They monitored players from St Michael’s, St Andrew’s, Blackrock, Gonzaga and St Mary’s for a year. “This research informed the creation of a clinical framework for the safe management of concussions in schoolboy rugby players. That was published in the British Journal of Sports and Exercise Medicine in 2018,” says Beirne.

Law suits

Beirne adds: “There’s ongoing research in Santry where Colm Fuller is doing a PhD thesis on concussions and I think that will inform an awful lot. There’s another study on training loads at schools level with the RCSI and it’s getting technical support from World Rugby.”

A Consultant Maxillofacial Surgeon based at the Sports Surgery Clinic in Santry, and actively involved in rugby since 1982, Beirne adds: “As a medical professional hearing those testimonials is awful but we must continue to strive for improvement in the game and make it as safe as we can. If legislative changes are made in the way the game is played at varying levels, the interests of player welfare has to be the priority. The impact of these legislative changes will need to be re audited to see if there is evidence that they are in fact making a difference to injury rates.”

Rugby is in a bad place. Multimillion pound losses and the cessation of under-age and schools rugby has now been compounded by the possibility of a law suits and the damaging accounts of Steve Thompson, Michael Lipman and Alix Popham.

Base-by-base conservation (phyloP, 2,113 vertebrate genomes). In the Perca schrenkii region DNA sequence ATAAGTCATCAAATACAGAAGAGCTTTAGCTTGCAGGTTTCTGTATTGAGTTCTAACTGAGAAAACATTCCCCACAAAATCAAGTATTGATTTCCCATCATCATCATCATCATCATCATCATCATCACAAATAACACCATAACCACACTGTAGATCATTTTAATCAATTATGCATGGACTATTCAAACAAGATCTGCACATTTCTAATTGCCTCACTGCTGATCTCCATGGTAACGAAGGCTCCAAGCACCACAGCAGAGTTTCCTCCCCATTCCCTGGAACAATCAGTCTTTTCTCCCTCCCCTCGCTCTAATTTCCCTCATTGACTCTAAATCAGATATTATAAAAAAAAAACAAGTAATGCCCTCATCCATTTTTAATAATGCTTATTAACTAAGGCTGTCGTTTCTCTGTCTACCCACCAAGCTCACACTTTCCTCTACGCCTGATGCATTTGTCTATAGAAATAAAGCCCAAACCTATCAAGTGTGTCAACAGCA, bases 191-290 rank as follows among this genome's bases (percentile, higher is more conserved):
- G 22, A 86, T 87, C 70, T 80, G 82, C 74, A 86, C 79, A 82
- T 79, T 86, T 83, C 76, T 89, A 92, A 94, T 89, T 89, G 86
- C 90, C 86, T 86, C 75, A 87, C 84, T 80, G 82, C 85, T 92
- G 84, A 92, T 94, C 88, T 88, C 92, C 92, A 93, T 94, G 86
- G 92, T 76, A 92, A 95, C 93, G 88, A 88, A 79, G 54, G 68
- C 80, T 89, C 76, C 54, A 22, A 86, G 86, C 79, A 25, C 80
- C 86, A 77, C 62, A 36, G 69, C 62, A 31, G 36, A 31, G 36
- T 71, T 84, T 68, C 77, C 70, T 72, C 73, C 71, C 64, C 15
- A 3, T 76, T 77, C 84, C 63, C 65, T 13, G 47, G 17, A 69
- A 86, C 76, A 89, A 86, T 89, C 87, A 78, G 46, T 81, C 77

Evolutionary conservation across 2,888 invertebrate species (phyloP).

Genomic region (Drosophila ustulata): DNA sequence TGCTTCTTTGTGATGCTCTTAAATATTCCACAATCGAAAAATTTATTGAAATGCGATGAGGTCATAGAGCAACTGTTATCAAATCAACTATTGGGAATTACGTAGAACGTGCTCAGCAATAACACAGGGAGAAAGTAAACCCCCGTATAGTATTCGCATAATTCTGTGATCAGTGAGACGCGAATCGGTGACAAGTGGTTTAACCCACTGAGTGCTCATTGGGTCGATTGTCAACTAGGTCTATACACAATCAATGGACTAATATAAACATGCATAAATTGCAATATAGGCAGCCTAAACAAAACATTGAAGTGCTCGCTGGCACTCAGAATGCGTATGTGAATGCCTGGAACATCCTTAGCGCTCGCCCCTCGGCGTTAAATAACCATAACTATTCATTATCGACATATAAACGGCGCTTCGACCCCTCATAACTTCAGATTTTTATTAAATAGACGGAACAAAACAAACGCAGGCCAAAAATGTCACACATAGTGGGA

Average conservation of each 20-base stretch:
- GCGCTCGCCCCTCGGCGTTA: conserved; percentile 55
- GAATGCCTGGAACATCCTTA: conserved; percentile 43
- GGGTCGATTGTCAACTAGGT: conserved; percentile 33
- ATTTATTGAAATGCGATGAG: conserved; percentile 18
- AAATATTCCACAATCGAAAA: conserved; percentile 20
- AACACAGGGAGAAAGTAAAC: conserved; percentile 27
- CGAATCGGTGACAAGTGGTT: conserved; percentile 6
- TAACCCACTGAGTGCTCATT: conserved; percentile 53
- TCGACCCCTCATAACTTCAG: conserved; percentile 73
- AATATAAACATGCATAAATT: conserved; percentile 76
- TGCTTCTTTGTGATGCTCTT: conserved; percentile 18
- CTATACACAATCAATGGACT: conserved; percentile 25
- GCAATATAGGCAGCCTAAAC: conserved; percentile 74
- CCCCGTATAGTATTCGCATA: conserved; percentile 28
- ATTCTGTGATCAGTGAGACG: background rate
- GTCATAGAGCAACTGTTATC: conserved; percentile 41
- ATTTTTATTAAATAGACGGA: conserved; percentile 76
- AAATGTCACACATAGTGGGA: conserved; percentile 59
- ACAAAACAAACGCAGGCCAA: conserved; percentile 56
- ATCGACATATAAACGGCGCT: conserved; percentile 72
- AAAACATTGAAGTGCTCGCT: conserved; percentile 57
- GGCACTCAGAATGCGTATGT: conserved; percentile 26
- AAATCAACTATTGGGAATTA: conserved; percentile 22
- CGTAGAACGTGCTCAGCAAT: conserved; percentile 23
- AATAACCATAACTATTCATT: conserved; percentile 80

The effects will be lasting, both financially and in turning kids and their parents away from the game.

Rugby thought it had encountered its biggest problem when the pandemic struck but it now has a bigger one

“That’s the saddest thing,” says Stewart who says that their studies on ex-Scottish rugby internationals “also found that their heart health was really good, their cardiovascular levels were lower. Our football studies showed that, although there were very high levels of dementia, cardiovascular disease was lower, cancer was lower, mental health was better. So there’s always benefits from participation in physical activity. It’s just this real problem with the head knocks and complications after that.

“I think that’s where rugby and football may be missing the point, that by putting their fingers in their ears and thinking this will go away and it won’t be such a big problem.

“If rugby changed, if football changed and with the knowledge in 2020, and said: ‘we see this problem and we’re changing immediately’, parents would say ‘that’s great’,” adds Stewart.

As a response to his study ion dementia in football, the Scottish Youth Football Association outlawed heading of the ball.

“There wasn’t a backlash. Players, parents, coaches welcomed that and are delighted that change was made. If rugby were to do the same thing I think parents would believe their kids were being looked after. American Football has had that problem, resisted change and kids went off to play soccer.”

Rugby thought it had encountered its biggest problem when the pandemic struck but it now has a bigger one.

Gerry Thornley

Gerry Thornley

Gerry Thornley is Rugby Correspondent of The Irish Times